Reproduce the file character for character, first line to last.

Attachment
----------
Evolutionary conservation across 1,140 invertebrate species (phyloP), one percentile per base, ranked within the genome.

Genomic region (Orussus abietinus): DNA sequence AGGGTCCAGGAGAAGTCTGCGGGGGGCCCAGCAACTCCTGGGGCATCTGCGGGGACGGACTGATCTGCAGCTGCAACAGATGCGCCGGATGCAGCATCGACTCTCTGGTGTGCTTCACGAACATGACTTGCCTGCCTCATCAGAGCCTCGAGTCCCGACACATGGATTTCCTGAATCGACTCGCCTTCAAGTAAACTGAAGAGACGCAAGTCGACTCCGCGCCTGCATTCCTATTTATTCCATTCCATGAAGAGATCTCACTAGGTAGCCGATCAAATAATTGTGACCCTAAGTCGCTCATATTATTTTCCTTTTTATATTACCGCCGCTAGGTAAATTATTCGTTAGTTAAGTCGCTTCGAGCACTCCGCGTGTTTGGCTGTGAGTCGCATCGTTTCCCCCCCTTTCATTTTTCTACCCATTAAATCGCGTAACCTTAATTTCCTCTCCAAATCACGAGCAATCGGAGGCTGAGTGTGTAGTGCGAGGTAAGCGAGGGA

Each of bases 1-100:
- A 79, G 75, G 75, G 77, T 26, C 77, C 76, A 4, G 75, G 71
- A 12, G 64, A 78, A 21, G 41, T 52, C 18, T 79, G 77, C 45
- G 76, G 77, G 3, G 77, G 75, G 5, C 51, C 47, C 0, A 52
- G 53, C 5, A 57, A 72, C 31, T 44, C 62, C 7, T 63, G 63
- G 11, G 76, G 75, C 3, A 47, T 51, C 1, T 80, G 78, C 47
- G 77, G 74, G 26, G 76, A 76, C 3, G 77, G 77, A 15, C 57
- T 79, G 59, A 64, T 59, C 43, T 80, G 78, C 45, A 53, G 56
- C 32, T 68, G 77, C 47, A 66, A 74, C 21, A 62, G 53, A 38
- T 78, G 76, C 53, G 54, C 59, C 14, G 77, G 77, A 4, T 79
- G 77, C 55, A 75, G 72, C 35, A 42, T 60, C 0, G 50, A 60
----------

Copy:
Evolutionary conservation across 1,140 invertebrate species (phyloP), one percentile per base, ranked within the genome.

Genomic region (Orussus abietinus): DNA sequence AGGGTCCAGGAGAAGTCTGCGGGGGGCCCAGCAACTCCTGGGGCATCTGCGGGGACGGACTGATCTGCAGCTGCAACAGATGCGCCGGATGCAGCATCGACTCTCTGGTGTGCTTCACGAACATGACTTGCCTGCCTCATCAGAGCCTCGAGTCCCGACACATGGATTTCCTGAATCGACTCGCCTTCAAGTAAACTGAAGAGACGCAAGTCGACTCCGCGCCTGCATTCCTATTTATTCCATTCCATGAAGAGATCTCACTAGGTAGCCGATCAAATAATTGTGACCCTAAGTCGCTCATATTATTTTCCTTTTTATATTACCGCCGCTAGGTAAATTATTCGTTAGTTAAGTCGCTTCGAGCACTCCGCGTGTTTGGCTGTGAGTCGCATCGTTTCCCCCCCTTTCATTTTTCTACCCATTAAATCGCGTAACCTTAATTTCCTCTCCAAATCACGAGCAATCGGAGGCTGAGTGTGTAGTGCGAGGTAAGCGAGGGA

Each of bases 1-100:
- A 79, G 75, G 75, G 77, T 26, C 77, C 76, A 4, G 75, G 71
- A 12, G 64, A 78, A 21, G 41, T 52, C 18, T 79, G 77, C 45
- G 76, G 77, G 3, G 77, G 75, G 5, C 51, C 47, C 0, A 52
- G 53, C 5, A 57, A 72, C 31, T 44, C 62, C 7, T 63, G 63
- G 11, G 76, G 75, C 3, A 47, T 51, C 1, T 80, G 78, C 47
- G 77, G 74, G 26, G 76, A 76, C 3, G 77, G 77, A 15, C 57
- T 79, G 59, A 64, T 59, C 43, T 80, G 78, C 45, A 53, G 56
- C 32, T 68, G 77, C 47, A 66, A 74, C 21, A 62, G 53, A 38
- T 78, G 76, C 53, G 54, C 59, C 14, G 77, G 77, A 4, T 79
- G 77, C 55, A 75, G 72, C 35, A 42, T 60, C 0, G 50, A 60